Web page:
Jakob Nielsen, a director of the think-tank Nielsen Norman Group, said intranets were not being treated as a productivity tool at the design stage. This meant they were often over-complex and did not deliver what end-users needed to do their job.
Taking user experience into account at the design stage could have a dramatic effect, saving the implementation costs of redundant features and slashing training costs by up to half, Nielsen said. "If you make it simpler to user, you can cut training costs in half," he added.
"The past approach to systems development had failed. Intranet projects never deliver what people need and tend to end up with very costly retro-fits," he said.
"You typically have management saying 'These are our business needs', then the IT department goes away and builds something, which invariably fails," Nielsen said.
He explained that the cost of bad usability, through wasted time or effort, often ran into several millions of pounds for larger organisations. "You get a lot of top managers or sales people dialling-in from hotel rooms or from home that get frustrated to death by slow download speeds because of big images. The intranet is not being treated as a productivity tool," he said.
Chief information officers (CIOs) needed to look at usability issues before giving the go-ahead to intranet projects, Nielsen said. "CIOs need a back-to-basics focus on usability and productivity. They need to study users' real needs as opposed to their claimed needs and get user feedback before they waste the programmers' time."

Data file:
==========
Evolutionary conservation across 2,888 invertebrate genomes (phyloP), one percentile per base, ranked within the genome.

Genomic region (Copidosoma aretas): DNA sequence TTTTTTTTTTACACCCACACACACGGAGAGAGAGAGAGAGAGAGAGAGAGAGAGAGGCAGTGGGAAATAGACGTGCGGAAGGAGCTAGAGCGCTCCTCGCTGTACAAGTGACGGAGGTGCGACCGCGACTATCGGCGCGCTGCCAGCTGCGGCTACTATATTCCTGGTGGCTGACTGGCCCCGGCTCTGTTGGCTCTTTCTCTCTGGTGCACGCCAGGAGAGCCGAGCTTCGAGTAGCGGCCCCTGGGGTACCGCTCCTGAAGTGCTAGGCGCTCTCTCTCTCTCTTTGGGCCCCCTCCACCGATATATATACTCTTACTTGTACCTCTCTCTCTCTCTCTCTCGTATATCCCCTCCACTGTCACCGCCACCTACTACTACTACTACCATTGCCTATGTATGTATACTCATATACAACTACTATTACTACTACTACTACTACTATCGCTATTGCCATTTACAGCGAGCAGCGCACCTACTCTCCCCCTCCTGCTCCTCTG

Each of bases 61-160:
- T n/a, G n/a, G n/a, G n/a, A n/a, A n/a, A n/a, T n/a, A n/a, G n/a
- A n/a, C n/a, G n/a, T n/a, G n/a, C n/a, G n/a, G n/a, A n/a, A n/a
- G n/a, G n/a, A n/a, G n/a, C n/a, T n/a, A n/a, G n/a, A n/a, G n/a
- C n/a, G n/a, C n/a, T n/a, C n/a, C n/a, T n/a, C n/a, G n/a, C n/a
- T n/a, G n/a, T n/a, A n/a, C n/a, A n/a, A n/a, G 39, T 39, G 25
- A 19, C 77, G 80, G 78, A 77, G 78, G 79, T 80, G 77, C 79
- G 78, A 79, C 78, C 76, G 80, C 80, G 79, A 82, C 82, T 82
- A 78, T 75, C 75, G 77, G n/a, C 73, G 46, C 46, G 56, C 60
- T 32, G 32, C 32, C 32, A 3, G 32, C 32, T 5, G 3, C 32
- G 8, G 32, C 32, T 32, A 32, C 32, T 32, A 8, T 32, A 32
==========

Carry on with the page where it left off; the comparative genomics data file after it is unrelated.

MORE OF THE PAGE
IT executives should make usability issues a matter of policy, he added. "It's a matter of setting policies for how product development is done in a company otherwise it will always be a rush job which can end up being very expensive.
"It is the CIO's job to make IT projects more productive and cost effective," he said.
Common mistakes in intranet design
- Not having a well-structured, co-ordinated intranet policy - just having an array of disparate services randomly available to users
- Not enforcing the intranet policy - each department has its own "little fiefdom" and there is no consistency of interface for the user, with a consequent proliferation of expenses
- Navigation around the site is limited to how the company is structured, ie by department, rather than having multiple structures, such as being able to search by job or task.